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# interpersonal comparisons

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Comparing the welfare of one individual with that of another. The welfare level of an individual is measured by a utility function. Utility can be ordinal so that it is no more than a numbering of indifference curves. An ordinal utility function can be subjected to any monotonic increasing transformation, f, without changing its meaning: the initial utility function U and the transformed utility

U* = f(U)

are equivalent. Utility is cardinal when the initial utility function U is equivalent to the transformed function

U* = a + bU

only under affine transformation. An example of cardinal utility is an expected utility function. Non-comparability means that different transformations can be applied to different consumers' utilities. Let U1 be the utility function of consumer 1 and U2 the utility function of consumer 2. These utilities are non-comparable if the transformation f1 can be applied to U1 and a different transformation f2 to U2, with no relationship between f1 and f2. With non-comparability a suitable choice of f1 and f2 can change the ranking of initial and transformed utilities (i.e., U1 > U2 becomes f1(U1) < f2(U2), so the utility information does not provide a welfare ranking. Utility is comparable when the transformations that can be applied to the utility functions are restricted. The only form of comparability with ordinal utility is ordinal level comparability: the same transformation must be applied to the utility functions of all consumers. Denoting the transformation by f, then if U1U2 it must be the case that f(U1) ≥ f(U2): the transformation preserves the ranking of utilities between different consumers. If the underlying utility functions are cardinal, there are two important forms of comparability. For cardinal unit comparability the constant multiplying utility in the transformation must be the same for all consumers, but the constant that is added can differ. For two consumers the transformed utilities are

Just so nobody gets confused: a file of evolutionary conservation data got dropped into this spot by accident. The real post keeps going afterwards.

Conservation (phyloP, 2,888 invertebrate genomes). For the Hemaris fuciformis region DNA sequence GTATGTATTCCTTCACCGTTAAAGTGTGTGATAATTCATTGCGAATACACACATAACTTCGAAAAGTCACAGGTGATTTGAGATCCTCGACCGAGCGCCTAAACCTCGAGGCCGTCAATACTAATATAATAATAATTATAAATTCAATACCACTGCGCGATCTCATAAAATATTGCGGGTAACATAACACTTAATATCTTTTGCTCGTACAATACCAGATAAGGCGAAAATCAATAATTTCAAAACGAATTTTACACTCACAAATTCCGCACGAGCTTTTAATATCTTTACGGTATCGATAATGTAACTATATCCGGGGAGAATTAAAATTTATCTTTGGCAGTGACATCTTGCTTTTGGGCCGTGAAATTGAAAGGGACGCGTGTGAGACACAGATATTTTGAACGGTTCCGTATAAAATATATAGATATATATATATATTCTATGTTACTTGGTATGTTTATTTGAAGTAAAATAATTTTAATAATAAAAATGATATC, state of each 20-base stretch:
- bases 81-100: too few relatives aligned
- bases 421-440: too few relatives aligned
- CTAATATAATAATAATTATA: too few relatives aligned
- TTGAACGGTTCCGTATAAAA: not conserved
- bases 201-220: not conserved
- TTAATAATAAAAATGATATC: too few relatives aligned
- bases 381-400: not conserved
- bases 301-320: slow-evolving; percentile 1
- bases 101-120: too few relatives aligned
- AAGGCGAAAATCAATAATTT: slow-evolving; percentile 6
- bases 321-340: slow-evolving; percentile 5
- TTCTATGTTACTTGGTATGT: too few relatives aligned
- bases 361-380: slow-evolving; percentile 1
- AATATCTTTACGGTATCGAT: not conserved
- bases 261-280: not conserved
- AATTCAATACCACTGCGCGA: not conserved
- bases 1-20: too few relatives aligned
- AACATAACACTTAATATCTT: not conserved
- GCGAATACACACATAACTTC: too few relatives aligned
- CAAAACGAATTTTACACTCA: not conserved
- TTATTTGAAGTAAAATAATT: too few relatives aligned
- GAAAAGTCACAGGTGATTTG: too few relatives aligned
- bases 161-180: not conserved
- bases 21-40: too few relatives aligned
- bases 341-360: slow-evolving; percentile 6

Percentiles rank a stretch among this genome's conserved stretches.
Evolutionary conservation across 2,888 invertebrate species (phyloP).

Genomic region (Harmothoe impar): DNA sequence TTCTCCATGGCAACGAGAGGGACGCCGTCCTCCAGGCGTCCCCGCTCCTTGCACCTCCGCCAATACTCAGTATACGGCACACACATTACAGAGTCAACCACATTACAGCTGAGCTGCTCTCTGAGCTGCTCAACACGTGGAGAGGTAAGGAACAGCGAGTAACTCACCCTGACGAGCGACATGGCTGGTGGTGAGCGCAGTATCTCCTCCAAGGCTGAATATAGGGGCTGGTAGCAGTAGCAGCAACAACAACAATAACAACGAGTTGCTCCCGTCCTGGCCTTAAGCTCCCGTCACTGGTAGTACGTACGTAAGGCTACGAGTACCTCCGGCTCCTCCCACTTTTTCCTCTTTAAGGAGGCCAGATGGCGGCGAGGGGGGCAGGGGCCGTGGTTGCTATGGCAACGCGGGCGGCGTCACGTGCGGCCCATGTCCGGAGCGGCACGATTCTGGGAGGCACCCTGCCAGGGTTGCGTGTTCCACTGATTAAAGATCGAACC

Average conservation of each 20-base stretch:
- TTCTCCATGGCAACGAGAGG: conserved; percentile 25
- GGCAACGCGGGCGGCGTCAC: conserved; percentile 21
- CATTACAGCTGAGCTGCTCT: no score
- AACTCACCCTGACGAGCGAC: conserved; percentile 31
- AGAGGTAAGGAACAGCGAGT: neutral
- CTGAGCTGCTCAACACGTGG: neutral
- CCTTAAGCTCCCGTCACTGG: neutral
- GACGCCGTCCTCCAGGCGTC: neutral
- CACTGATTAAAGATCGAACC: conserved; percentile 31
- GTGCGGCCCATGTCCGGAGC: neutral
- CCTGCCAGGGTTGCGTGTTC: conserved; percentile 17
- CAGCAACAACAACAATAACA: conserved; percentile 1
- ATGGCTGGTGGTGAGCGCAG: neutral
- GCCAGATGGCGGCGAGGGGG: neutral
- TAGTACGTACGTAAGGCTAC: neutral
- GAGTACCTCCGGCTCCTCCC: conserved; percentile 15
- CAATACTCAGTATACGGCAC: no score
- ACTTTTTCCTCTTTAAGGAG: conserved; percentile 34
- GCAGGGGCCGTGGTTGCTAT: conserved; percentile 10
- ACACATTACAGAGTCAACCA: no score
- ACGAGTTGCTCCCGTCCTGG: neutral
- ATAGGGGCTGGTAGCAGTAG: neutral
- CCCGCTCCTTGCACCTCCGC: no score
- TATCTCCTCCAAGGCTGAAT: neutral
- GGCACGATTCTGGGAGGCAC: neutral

U1* = a1 + bU1

and

U2* = a2 + bU2.

This transformation allows gains in utility for one consumer to be measured against losses to another. Cardinal full comparability further restricts the constant a in the transformation to be the same for both consumers. For all consumers the transformed utility becomes

Uh* = a + bUh

and it is possible for both changes in utility and levels of utility to be compared. See also Arrow's impossibility theorem.

Subjects: Economics.

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